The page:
How accessibility initiatives benefit everyone

How accessibility initiatives benefit everyone

I caught COVID around a month ago. Luckily, I wasn’t too ill - just wiped out for a few days. The fever broke after three days, and the cough only lasted a week. A month later, though, my fatigue hasn’t shifted.

I’ve spent more days than I’d like to admit this past month logging onto my meetings and writing documents from my bed or my sofa, unable to summon the energy to sit upright at my desk. During long days, I’ve needed to have a small lie down after a meeting, or after solving a difficult issue. All things I would not be able to do if I was based in an office full time.

In my role at Conscious Culture I’ve spent a long time researching accessibility and inclusion at work, writing and talking about the ways companies can help their employees work better, regardless of their circumstances.

And it turns out: inclusion initiatives intended for disabled people and people with access needs actually help everyone else too.

How do inclusion initiatives benefit everyone?

Because Conscious Culture models ourselves on a remote first, ‘async where possible’ company culture, it meant that I could work from my bed, I could take 20 minutes for a nap when needed, I didn’t have to drag myself into an office everyday and burn myself out.

Accessibility is crucial in all aspects of life, from web design to urban planning, from work structures to entertainment. We can see accessibility benefiting everyone, not just its intended users, in real life too.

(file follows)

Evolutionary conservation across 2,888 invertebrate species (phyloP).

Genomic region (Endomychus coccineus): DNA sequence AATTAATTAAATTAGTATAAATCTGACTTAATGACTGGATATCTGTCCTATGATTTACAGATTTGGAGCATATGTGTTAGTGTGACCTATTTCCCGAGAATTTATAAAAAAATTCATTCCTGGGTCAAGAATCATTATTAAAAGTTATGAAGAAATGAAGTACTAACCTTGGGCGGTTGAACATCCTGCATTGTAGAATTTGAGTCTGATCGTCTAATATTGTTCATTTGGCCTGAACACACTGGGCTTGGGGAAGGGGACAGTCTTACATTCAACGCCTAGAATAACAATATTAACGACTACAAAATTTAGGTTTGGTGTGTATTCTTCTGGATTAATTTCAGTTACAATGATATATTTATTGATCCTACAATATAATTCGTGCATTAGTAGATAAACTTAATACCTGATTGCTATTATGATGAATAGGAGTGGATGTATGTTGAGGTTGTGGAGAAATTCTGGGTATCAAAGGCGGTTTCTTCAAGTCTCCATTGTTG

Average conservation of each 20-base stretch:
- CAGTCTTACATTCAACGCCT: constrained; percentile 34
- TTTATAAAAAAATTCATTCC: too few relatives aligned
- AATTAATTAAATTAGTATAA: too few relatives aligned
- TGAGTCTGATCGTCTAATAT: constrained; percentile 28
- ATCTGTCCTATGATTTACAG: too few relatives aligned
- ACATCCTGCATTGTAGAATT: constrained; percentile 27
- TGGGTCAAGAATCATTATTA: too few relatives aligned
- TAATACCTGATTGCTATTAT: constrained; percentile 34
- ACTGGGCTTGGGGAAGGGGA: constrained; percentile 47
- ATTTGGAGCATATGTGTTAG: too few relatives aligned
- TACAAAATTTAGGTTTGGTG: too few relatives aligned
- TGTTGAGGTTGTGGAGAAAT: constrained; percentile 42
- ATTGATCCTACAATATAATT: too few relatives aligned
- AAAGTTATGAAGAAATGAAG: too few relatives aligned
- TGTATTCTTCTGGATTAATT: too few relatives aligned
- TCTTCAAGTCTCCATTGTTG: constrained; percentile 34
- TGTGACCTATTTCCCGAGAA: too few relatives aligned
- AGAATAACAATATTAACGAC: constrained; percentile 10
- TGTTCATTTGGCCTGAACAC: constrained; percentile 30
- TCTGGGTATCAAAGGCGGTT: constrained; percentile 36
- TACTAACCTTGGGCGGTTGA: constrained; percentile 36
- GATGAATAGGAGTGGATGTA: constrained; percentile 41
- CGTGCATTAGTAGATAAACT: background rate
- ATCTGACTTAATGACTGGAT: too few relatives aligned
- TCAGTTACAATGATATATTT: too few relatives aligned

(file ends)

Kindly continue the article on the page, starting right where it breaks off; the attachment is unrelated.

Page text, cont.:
People with heavy suitcases taking advantage of step-free public transit, not just wheelchair users. Viewers learning a new language make good use of subtitles in TV shows, not just people with hearing impairments. Pre-cut fruit helps busy workers on the go in need of a nutritious snack, not just those who struggle to handle knives due to illness or disabilities.

Making the world more accessible has real, tangible benefits. In work specifically, Score found that employers who made accommodations in the workplace reported that:

  • 86% of employers said making accommodations helped retain qualified employees
  • 59% said making accommodations increased company productivity
  • 61% said making accommodations increased company morale
  • 24% reported increased profitability after making accommodations

How can you make work more accessible?

There are different ways you can make your workplace more inclusive, and a lot of the ideas are easy, quick, or cheap to implement. You can:

Allow employees to work from home or work remotely

Allowing employees to work from home means that you’re enabling employees to work around whatever restrictions they may be facing on any particular day. That could be waiting in for a plumber, caring for an elderly relative, or too fatigued to commute to an office.

Group meetings together on one or two days a week, or during a two to four hour stretch during the day

Being “on” during meetings can require a lot of energy for people who suffer from chronic illness. By grouping meetings into smaller time chunks, rather than spread out across the week or day, people can more easily prepare themselves for this energy outlay, and schedule time for themselves to recover afterwards.

Commit to making announcements in multiple formats

Got a big announcement you can’t wait to tell the whole company? Make sure you follow up that all-hands with an email and a meeting recording for those who were unable to attend. Providing verbal and written communication also helps people who struggle to retain information when it is presented a certain way, such as visual learners or people with ADHD.

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